Trigg County Public Schools is embracing a new approach that focuses on improving the behavioral and mental health of its students in an effort to improve their performance in school.
“If we get behavior and mental health under control, we should see an increase in student achievement,” James Mangels, the district’s director of student services and human resources, told school board members at their Nov. 10 meeting. in the conference room of the district office.
Sharing discipline data from the first quarter of the 2022-23 school year, the principal noted that there were 31 incidents at Trigg County Primary School through Oct. 7, 55% of which were due to disrespectful behavior.
At Trigg County Intermediate School, 39% of the 31 incidents were due to disrespectful behavior, he said, while at Trigg County Middle School there were 108 incidents. Twenty-four of those 108 incidents were due to disorderly conduct.
In addition, of the 54 disciplinary incidents at Trigg County High School, 32 students or 5% of the TCHS student population were responsible for those 54 incidents and 44% of the incidents were due to disrespectful or disruptive behavior.
In the first weeks of school, Mangels said the district has seen several drug-related incidents, two terrorist threats and an attack.
Citing past high school success with a framework known as Positive Behavioral Interventions and Supports (PBIS), Mangels said the local district began reconnecting with that framework at Trigg Middle last year and has now signed up to be part of a PBIS cohort.
PBIS offers an evidence-based, layered approach to support students’ behavioral, academic, social, emotional and mental health, according to details on its website at pbis.org.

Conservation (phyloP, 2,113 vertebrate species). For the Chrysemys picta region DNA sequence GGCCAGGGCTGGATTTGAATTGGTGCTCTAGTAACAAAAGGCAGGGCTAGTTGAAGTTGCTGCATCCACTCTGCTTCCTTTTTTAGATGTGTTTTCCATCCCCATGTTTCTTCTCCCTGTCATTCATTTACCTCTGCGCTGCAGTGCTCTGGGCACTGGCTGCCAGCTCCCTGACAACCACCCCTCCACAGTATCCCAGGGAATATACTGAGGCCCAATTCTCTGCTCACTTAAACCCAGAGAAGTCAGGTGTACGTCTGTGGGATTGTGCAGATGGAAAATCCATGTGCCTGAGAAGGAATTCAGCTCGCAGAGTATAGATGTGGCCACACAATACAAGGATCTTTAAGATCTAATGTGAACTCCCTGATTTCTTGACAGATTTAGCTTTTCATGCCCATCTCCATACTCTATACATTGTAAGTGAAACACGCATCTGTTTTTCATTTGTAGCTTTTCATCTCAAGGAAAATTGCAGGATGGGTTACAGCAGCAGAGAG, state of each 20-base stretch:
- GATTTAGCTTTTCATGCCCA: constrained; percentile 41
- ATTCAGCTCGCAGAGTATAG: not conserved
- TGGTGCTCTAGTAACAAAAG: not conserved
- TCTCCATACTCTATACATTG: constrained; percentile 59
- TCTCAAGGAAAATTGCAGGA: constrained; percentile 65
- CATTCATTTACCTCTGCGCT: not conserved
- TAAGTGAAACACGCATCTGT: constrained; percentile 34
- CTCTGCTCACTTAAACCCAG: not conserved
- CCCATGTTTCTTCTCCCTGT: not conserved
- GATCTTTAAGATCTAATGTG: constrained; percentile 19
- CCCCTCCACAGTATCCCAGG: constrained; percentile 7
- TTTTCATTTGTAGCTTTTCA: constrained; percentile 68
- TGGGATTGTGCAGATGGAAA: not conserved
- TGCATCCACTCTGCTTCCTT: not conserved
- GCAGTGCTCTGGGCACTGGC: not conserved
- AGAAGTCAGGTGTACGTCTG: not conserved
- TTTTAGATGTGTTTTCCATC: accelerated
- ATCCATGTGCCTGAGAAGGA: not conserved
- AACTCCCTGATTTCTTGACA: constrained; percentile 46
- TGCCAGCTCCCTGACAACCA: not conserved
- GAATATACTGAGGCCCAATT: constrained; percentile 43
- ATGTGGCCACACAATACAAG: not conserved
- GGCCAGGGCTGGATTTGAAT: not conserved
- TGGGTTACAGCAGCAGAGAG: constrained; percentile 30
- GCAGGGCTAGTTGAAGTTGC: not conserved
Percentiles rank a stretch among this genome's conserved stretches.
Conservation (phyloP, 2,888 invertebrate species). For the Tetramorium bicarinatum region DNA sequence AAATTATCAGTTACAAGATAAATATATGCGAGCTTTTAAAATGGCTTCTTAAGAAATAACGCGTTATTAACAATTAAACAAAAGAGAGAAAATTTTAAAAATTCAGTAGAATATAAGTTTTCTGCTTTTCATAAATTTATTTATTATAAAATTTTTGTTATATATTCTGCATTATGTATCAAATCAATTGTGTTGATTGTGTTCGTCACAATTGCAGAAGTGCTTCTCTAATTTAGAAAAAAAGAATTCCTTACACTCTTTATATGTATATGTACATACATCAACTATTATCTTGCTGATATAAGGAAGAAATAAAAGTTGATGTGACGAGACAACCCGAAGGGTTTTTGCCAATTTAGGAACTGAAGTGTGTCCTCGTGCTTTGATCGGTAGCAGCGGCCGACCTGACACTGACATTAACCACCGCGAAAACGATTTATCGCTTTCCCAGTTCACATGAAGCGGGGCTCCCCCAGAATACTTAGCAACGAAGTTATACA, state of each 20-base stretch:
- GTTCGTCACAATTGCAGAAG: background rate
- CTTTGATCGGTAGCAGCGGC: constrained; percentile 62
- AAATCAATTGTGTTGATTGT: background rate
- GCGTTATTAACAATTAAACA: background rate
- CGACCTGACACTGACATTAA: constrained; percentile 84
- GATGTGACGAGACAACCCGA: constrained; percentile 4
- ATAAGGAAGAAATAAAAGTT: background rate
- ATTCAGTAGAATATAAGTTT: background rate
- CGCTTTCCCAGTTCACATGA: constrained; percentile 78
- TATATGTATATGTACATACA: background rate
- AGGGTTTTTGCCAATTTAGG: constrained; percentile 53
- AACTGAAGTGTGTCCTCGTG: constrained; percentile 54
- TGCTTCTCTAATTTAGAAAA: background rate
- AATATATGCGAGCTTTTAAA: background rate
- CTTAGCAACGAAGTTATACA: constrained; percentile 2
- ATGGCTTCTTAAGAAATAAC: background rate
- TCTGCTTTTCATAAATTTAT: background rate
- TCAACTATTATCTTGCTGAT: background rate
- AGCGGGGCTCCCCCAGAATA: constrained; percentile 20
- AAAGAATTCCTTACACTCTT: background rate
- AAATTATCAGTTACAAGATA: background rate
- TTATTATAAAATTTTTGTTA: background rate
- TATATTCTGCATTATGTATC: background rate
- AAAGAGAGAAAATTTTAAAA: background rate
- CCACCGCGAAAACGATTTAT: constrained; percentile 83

Mangels noted that the district wants to be more involved in behavioral health management.
“We really believe that to make sure that students are kind of recognized and to teach the behaviors under positive behavior interventions and support, there are some things we can do to help students and their case plans in our classrooms. support,” he said, pointing out our educators spend most of their time with children in the classroom.
Mangels said district staff participated in a preparation meeting to see if they were “ready to take on this challenge,” the director said.
He noted that three district employees, including himself, special education director Mandy Byrd, and school psychologist Katie Grimm, had been trained as district coaches for the PBIS effort.
The school district has also established a committee that includes partners from the school system and outside organizations.
Members of that district committee for interconnected systems are counselor Alaysia Radford, George Radford of Genesis Express, parent representative Andrew Futrell, school counselor Shawn Young, Horizon Youth Service Center coordinator Laura Shelton, Sharon Alexander of Mountain Comprehensive Care, the three district coaches, and Karen Solise, the school district’s assistant superintendent of curriculum and instruction.
Mangels said the committee will analyze school data, identify problems and brainstorm ways to provide interventions around social, emotional and behavioral support.
He said that the school staff will provide the interventions with the support of the coaches; the three coaches will ensure that the interventions are carried out in each of the school buildings.
The director of student services noted that behavioral health and mental health have historically been approached separately from positive behavioral interventions and support, and he said this new approach encourages positive interventions along with mental health and behavioral health under one “big umbrella.”
Mangels said interventions implemented through Tier 1 of the PBIS framework “should capture 80% of students in that safety net.”
He noted that 10% to 15% of students need a more intensive level 2 approach, while 5% of young people may need really intensive work.
Mangels said he really believes in PBIS, in its interconnected framework and in working with other services and staff to create a supportive environment for youth.
“(There are) some really good things happening,” he said of recent efforts in the district.
- Click to share on Twitter (Opens in new window)
- Click to share on Facebook (Opens in new window)
- Click to share on Pocket (Opens in new window)
- Click to share on Telegram (Opens in new window)
- Click to share on WhatsApp (Opens in new window)
- Click to share on Skype (Opens in new window)
- Click to print (Opens in new window)